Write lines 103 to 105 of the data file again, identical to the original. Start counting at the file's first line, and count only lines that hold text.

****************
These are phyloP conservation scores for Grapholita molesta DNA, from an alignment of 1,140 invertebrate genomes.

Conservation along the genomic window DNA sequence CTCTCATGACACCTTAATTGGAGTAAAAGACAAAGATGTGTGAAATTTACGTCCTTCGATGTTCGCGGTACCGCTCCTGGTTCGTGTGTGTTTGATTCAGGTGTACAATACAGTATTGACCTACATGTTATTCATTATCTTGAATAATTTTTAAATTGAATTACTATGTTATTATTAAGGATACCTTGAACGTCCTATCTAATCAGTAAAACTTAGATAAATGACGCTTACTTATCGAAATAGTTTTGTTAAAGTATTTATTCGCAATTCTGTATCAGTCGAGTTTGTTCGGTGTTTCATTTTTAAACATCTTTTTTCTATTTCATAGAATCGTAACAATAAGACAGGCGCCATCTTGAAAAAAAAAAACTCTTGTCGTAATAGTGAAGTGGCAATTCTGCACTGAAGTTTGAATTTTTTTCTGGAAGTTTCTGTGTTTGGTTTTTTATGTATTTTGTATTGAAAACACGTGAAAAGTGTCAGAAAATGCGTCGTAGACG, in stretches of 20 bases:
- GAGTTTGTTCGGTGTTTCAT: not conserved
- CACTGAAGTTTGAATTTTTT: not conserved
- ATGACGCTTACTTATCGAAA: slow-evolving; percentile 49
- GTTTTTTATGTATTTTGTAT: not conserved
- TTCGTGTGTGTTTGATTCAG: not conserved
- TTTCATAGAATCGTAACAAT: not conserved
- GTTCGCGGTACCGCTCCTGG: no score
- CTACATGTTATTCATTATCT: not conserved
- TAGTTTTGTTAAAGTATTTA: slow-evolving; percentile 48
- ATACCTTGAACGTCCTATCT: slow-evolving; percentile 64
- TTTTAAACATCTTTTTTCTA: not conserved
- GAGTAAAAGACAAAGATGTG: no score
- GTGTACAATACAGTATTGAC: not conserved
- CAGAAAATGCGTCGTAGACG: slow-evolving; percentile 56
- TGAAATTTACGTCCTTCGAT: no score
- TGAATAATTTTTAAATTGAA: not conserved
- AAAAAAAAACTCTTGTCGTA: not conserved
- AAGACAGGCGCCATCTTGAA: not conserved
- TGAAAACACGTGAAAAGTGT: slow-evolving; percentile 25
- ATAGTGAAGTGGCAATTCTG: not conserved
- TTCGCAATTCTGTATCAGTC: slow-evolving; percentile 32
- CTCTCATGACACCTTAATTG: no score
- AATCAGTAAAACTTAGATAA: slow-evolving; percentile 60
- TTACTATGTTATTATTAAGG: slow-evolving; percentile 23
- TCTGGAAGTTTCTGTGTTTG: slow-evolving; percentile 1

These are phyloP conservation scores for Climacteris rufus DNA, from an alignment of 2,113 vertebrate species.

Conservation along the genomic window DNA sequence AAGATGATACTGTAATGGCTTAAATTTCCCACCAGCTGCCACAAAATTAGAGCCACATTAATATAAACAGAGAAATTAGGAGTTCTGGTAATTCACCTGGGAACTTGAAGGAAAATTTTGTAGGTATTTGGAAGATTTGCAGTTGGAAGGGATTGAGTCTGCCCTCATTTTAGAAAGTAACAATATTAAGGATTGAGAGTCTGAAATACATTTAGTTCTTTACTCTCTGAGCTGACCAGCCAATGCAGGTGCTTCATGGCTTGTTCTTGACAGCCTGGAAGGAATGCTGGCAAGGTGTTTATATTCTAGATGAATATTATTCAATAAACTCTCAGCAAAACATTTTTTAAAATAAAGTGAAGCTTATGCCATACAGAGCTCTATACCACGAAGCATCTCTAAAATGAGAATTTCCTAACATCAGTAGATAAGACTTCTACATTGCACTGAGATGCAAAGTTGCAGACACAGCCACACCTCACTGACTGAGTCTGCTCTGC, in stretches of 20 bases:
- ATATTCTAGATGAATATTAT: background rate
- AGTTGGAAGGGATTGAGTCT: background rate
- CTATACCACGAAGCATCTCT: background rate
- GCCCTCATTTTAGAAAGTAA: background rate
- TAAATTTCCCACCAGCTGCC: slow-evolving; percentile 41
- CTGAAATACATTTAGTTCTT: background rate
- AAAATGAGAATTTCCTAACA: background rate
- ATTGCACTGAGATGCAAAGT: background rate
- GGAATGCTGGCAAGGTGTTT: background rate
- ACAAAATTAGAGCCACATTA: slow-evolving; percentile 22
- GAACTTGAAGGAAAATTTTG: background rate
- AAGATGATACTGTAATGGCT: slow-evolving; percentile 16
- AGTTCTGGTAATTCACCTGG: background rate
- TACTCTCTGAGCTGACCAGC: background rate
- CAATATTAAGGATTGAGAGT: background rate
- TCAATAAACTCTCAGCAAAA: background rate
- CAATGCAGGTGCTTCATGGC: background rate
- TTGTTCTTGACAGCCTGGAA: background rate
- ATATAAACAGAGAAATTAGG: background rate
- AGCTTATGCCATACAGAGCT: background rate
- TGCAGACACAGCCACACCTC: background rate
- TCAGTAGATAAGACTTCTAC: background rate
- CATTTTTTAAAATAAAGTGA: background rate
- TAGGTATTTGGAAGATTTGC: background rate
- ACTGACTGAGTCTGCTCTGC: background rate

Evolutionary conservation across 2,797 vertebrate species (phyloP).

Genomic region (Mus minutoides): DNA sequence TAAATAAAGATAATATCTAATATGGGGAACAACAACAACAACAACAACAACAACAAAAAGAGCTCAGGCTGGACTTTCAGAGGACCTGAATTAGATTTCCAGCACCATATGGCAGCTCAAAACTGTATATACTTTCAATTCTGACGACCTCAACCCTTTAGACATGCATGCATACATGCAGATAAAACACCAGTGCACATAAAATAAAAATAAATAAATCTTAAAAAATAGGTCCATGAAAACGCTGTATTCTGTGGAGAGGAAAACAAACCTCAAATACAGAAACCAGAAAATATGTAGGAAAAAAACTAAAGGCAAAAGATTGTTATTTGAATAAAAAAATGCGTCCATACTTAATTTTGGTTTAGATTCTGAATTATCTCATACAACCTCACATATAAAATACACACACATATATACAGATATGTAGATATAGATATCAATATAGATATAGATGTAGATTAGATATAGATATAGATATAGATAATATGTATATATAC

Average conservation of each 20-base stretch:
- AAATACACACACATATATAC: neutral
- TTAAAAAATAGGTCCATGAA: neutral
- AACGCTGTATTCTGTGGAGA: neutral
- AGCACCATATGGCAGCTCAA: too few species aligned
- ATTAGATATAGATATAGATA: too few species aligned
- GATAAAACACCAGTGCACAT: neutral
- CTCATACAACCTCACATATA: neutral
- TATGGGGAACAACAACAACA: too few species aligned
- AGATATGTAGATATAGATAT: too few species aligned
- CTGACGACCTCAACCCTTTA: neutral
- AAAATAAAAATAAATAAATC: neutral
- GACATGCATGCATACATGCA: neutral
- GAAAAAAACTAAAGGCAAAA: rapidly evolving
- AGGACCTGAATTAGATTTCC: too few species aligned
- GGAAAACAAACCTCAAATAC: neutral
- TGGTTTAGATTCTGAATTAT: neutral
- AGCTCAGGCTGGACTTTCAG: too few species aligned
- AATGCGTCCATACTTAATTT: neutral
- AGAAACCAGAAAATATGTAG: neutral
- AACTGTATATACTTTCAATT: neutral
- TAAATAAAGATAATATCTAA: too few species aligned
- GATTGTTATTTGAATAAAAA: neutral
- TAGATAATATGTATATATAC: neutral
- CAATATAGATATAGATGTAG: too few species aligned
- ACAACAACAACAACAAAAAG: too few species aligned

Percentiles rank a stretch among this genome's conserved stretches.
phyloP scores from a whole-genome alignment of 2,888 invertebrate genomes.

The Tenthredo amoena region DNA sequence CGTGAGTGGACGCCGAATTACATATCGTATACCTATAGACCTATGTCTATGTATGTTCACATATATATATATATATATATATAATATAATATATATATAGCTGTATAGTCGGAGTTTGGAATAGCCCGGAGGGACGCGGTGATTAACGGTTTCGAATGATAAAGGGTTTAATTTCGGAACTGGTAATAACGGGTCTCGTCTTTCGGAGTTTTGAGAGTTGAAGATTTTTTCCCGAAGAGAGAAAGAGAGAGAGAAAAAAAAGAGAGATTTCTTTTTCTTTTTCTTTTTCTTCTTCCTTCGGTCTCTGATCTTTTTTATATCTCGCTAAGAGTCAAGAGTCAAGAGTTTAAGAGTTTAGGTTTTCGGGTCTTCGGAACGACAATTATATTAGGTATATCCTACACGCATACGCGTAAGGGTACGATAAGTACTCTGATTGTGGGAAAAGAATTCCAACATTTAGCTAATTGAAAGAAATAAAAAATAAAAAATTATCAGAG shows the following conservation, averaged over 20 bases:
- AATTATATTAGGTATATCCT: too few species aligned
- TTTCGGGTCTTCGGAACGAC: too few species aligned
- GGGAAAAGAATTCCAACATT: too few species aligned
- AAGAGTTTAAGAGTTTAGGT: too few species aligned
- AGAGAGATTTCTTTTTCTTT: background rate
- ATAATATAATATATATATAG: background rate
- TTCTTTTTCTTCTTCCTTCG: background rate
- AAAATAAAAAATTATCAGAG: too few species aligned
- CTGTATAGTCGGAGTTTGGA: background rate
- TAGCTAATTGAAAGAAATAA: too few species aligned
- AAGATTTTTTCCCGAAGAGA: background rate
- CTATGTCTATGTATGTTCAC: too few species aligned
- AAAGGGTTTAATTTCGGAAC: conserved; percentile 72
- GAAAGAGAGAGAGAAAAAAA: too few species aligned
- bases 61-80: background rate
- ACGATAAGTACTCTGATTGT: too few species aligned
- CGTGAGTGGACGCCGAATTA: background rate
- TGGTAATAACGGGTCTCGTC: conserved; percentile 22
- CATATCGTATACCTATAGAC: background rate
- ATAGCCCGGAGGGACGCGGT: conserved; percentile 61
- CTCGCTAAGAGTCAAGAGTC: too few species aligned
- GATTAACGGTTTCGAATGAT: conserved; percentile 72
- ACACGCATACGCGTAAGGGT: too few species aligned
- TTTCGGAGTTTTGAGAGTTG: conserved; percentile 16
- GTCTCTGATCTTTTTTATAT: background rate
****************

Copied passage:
- TGGTAATAACGGGTCTCGTC: conserved; percentile 22
- CATATCGTATACCTATAGAC: background rate
- ATAGCCCGGAGGGACGCGGT: conserved; percentile 61